Pemptousia and OCN have entered a strategic partnership to bring Orthodoxy Worldwide. Greek philosophers from Ionia considered held that there were four elements or essences (ousies) in nature: earth, water, fire and air. Aristotle added ether to this foursome, which would make it the fifth (pempto) essence, pemptousia, or quintessence. The incarnation of God the Word found fertile ground in man’s proclivity to beauty, to goodness, to truth and to the eternal. Orthodoxy has not functioned as some religion or sect. It was not the movement of the human spirit towards God but the revelation of the true God, Jesus Christ, to man. A basic precept of Orthodoxy is that of the person – the personhood of God and of man. Orthodoxy is not a religious philosophy or way of thinking but revelation and life standing on the foundations of divine experience; it is the transcendence of the created and the intimacy of the Uncreated. Orthodox theology is drawn to genuine beauty; it is the theology of the One “fairer than the sons of men”. So in "Pemptousia", we just want to declare this "fifth essence", the divine beaut in our life. Please note, not all Pemptousia articles have bylines. If the author is known, he or she is listed in the article above.
Metropolitan Ierotheos of Nafpaktos and Ayios Vlasios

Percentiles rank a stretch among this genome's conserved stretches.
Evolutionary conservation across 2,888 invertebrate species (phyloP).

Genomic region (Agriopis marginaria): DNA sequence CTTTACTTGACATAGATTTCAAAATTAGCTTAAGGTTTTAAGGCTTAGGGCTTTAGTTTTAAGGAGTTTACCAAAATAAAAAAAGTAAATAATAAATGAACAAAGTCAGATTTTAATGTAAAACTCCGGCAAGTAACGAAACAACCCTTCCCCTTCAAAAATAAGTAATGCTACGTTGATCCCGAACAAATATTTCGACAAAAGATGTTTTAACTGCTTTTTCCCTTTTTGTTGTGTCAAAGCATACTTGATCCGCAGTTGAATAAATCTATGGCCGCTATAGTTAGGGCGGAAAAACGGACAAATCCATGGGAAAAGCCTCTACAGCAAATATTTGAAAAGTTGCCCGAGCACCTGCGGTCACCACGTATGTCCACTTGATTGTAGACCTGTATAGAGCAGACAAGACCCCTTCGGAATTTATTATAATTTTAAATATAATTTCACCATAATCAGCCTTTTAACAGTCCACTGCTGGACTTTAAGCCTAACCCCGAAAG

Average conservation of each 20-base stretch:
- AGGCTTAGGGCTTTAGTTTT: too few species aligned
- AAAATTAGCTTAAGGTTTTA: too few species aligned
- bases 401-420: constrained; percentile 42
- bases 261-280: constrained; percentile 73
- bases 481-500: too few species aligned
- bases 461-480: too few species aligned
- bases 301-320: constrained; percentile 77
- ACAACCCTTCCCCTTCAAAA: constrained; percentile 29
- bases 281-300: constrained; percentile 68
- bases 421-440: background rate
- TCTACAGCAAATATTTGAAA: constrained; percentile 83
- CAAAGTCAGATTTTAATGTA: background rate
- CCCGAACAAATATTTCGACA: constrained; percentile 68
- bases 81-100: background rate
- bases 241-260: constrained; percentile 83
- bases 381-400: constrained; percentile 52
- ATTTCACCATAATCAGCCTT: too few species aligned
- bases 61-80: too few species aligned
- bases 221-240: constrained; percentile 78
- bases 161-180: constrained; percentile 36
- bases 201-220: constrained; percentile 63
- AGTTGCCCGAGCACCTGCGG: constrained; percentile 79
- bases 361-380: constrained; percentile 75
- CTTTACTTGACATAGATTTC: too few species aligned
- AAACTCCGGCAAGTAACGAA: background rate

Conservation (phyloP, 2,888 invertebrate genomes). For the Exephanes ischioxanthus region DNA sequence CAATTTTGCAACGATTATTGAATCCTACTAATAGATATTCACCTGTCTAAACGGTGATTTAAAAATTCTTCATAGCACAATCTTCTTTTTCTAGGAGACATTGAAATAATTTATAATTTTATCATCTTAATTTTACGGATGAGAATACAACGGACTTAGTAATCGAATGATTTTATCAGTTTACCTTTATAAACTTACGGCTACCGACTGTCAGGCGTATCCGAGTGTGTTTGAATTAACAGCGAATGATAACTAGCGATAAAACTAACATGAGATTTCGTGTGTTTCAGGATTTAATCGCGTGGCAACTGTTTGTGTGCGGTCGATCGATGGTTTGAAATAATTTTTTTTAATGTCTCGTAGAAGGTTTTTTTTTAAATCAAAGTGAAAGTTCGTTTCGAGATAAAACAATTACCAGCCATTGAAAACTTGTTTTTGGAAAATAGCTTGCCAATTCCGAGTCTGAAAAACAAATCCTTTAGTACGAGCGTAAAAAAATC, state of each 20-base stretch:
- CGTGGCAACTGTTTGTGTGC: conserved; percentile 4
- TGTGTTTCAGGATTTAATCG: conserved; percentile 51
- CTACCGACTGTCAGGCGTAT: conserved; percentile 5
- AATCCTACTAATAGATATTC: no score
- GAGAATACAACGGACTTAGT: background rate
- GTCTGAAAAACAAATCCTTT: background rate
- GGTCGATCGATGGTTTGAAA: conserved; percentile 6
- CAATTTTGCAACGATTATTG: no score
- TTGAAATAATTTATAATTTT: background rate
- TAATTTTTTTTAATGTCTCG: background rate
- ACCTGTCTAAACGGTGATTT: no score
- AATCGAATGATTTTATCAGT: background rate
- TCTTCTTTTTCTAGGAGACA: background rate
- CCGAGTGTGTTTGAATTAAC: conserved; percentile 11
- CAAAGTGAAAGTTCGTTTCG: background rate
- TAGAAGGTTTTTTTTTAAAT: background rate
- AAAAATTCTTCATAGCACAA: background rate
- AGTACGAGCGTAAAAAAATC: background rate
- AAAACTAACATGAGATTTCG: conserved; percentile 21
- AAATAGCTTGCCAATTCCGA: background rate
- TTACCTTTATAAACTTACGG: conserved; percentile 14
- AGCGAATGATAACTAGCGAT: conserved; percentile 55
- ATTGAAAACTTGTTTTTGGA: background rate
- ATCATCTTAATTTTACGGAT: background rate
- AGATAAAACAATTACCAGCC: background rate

The 3rd Ecumenical Synod dealt with the heresy of Nestorios, the Patriarch of Constantinople. It condemned him and defined the faith as regards the theanthropic Christ and Our Most Holy Lady the Mother of God. This was after an agreement, known as the Formula for Reunion, was reached in 433 between Saint Cyril of Alexandria and John of Antioch.
After the demise of these two Patriarchs, however, their fanatical disciples re-opened the issue, in the belief that both of them had retreated from their previously-held positions, and this caused a number of problems for the Church.
One of the protagonists was Eftykhis (Eutyches) who taught that our Lord Jesus Christ did, indeed, have two natures, before they were unified, but recognized only one after unification had taken place. In other words, it was his belief that after the union of the two natures, Christ’s human nature was absorbed by His divine nature. This problem continued because there was further confusion between nature and person, since it was considered that one person was linked to one nature.
And so the 4th Ecumenical Synod was called in Chalcedon, in 451, at the behest of the imperial couple, Pulcheria and Marcian. It was chaired by Patriarch Anatolios of Constantinople and representatives of Pope Leo of Rome. This Synod confirmed the decision of the 3rd Ecumenical Synod and, ‘following the earlier Fathers’, as it writes, accepted that the Word is one Person and one Hypostasis, ‘known in two natures without confusion, without change, without division and without separation’ and that nowhere is the difference between the two natures removed, bur rather the specific character of each nature is preserved in the union of the Word in one Person-Hypostasis.